Michael Austin, ed. 2016. Music Video Games: Performance, Politics, and Play. New York: Bloomsbury Academic. ISBN 978-1-5013-0852-9 (hbk). 328 pp.

Reviewed by: Sebastian Diaz-Gasca, RMIT University, Melbourne, Victoria, Australia

Keywords: electronic music; video game music; video games

Music Video Games is a book that does not solely revolve around the idea of videogame music; instead it looks at the way in which the musical experience is manifested in games. This is a positive contribution to the discussion of videogames and music studies alike. The book is comprised of 11 chapters, which sadly cannot be discussed at length, as well as a remarkable afterword by William Cheng on the fascinating feature of being able to ‘help’ Toadofsky compose ‘his’ piece in Super Mario RPG.

One of the most refreshing aspects of this book is the variety of games being critiqued; editor Michael Austin presents what he describes as rhythm, pitch, mixing, music-making and metonymic music games. In this manner, the book looks into the usual suspects (Dance Dance Revolution, Guitar Hero, etc.) but also makes way for the exploration of new and old games, such as SIMON, Mario Paint Composer, Legend of Zelda: Ocarina of Time and Rhythm Heaven.

There are different ways in which this publication can be approached: first, by looking at it as a specialized book on music video games which contributes to the growing scholarship of the recently labelled—but still debated moniker—ludomusicology. Each chapter is strongly based on the theory of recognizable authors such as Karen Collins, Kiri Miller, Zach Whalen, and this is reflective of game music studies’ move away from interdisciplinary research. Music Video Games allows these authors to delve deeper into very specific topics.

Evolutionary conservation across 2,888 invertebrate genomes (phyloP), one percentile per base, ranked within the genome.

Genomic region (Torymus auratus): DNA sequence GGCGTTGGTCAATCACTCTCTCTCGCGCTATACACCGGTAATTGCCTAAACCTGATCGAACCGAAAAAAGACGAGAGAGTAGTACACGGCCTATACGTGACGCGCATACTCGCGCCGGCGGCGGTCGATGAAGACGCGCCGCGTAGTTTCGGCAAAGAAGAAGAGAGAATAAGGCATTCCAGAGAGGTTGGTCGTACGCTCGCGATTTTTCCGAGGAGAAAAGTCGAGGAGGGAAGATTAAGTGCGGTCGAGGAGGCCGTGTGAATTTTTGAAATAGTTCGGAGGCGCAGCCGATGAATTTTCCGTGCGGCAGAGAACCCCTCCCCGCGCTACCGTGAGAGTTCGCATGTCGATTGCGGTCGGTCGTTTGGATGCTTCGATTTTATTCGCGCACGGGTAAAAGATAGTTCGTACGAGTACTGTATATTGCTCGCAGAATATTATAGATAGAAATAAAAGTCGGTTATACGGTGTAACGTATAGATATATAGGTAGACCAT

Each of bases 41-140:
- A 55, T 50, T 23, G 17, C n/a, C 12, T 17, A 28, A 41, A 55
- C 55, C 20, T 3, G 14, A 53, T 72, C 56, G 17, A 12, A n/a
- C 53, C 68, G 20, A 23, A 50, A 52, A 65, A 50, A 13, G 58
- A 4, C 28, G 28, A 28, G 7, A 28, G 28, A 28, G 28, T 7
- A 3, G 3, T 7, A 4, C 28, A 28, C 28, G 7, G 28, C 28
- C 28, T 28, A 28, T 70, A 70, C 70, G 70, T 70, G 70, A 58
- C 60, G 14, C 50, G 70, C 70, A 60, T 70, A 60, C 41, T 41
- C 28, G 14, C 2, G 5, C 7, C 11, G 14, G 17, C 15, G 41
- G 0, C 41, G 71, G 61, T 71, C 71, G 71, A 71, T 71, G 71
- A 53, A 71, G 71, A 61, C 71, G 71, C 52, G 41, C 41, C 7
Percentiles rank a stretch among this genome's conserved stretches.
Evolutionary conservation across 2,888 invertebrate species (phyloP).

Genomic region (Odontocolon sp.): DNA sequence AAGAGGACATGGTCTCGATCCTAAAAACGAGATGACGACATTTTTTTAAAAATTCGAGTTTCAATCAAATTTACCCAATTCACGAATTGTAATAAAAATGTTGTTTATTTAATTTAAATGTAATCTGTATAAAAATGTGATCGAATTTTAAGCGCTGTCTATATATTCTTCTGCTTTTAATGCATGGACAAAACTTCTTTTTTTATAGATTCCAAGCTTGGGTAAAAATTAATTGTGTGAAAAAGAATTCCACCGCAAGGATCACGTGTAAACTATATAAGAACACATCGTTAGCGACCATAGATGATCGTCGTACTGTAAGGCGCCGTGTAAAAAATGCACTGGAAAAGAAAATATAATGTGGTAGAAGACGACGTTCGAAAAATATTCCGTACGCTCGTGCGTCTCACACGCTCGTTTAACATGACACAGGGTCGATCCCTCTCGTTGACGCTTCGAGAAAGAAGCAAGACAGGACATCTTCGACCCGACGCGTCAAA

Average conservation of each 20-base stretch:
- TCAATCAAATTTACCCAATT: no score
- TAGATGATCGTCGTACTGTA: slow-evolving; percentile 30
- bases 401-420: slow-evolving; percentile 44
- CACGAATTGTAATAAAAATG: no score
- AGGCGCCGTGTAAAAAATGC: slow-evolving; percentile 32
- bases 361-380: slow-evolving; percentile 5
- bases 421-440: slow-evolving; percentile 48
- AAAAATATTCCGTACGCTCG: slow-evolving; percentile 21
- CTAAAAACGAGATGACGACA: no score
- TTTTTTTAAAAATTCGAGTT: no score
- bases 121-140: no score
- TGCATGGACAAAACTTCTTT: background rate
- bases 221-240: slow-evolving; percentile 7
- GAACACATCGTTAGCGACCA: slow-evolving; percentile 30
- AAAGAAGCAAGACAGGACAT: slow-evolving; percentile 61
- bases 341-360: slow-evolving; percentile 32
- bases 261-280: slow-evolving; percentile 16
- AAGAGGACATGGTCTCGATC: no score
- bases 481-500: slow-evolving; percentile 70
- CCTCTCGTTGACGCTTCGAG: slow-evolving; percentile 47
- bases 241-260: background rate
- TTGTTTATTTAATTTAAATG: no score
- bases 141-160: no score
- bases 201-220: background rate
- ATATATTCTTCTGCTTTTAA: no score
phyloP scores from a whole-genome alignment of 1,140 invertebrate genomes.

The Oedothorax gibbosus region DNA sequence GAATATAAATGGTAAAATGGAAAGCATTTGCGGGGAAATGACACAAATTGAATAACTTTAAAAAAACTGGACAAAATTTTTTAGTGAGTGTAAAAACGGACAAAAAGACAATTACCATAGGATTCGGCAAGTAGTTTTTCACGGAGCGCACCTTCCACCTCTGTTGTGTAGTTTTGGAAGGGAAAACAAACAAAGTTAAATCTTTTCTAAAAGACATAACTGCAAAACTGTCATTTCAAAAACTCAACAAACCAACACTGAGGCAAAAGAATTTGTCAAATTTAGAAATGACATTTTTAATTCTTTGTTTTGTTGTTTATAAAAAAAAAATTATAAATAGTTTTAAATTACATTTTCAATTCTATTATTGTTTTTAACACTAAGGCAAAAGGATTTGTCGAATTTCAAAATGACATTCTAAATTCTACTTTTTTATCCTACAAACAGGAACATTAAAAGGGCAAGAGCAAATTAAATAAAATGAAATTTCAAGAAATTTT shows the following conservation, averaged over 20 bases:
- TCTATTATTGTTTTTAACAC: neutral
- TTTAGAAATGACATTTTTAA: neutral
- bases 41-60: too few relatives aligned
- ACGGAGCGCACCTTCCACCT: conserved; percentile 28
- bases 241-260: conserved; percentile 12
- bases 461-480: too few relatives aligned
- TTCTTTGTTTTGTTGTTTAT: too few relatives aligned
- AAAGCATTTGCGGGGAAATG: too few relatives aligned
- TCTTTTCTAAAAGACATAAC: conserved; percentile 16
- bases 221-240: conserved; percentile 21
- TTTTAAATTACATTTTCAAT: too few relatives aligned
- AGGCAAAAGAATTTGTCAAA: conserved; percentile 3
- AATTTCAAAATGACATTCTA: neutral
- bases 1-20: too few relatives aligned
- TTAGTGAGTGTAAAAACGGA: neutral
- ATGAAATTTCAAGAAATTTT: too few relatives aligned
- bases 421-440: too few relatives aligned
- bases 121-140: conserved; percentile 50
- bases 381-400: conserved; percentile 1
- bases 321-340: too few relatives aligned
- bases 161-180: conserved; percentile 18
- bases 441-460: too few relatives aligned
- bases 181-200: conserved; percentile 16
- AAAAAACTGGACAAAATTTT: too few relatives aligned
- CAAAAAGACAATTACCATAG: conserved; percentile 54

Second, the focus of this book is not necessarily to reaffirm the notion of ludomusicology, but rather the way in which our interaction with music manifests through the interactive medium of the videogame. Several considerations are made throughout the book on this particular topic. Whether there is a relationship between musicality and game design (Austin, O’Meara), whether button-mashing is a musical activity (Roesner et al., Lind), and how these interactions affect the way in which we perceive musical experiences in the broader social context (Plank, Fritsch), particularly in educational spaces (Roesner et al.).

Third, notions of performance and play are also strong themes throughout the book. Austin quotes Ian Bogost who writes, ‘music and games share a fundamental property: both are playable, offering listeners and operators expressive experience within the framework of melody and rhythm’ (3, italics in original). Of course, although this correlation of ‘play’ between games and music is purely a trait of the English language, it does open up the discussion of what is socially perceived to be a serious task, or at least one with inherent value. The discussion surfaces at various points in the book, with discussions of how musicianship is achieved in the ‘absence’ of an instrument by Roesner et al. and discussion of whether the videogame can be considered an instrument in and of itself by Lind and Austin. If this musicianship is musical (despite music being a result of players’ actions), this poses the question of whether it should be taken as ‘serious’ or ‘valuable’ performance as it is happening within the medium of the videogame. As it becomes evident throughout the book, whether games and the musical performances within them will be taken seriously by society depends on the types of exposure that individuals have with interactive digital environments, in a way reopening the debate on whether games should be called games at all. On the whole, Music Video Games is a commendable example of the growth within the field of ludomusicology, and its chapters present various challenging and ingenious propositions which open up discussions surrounding our relationships with music in interactive environments.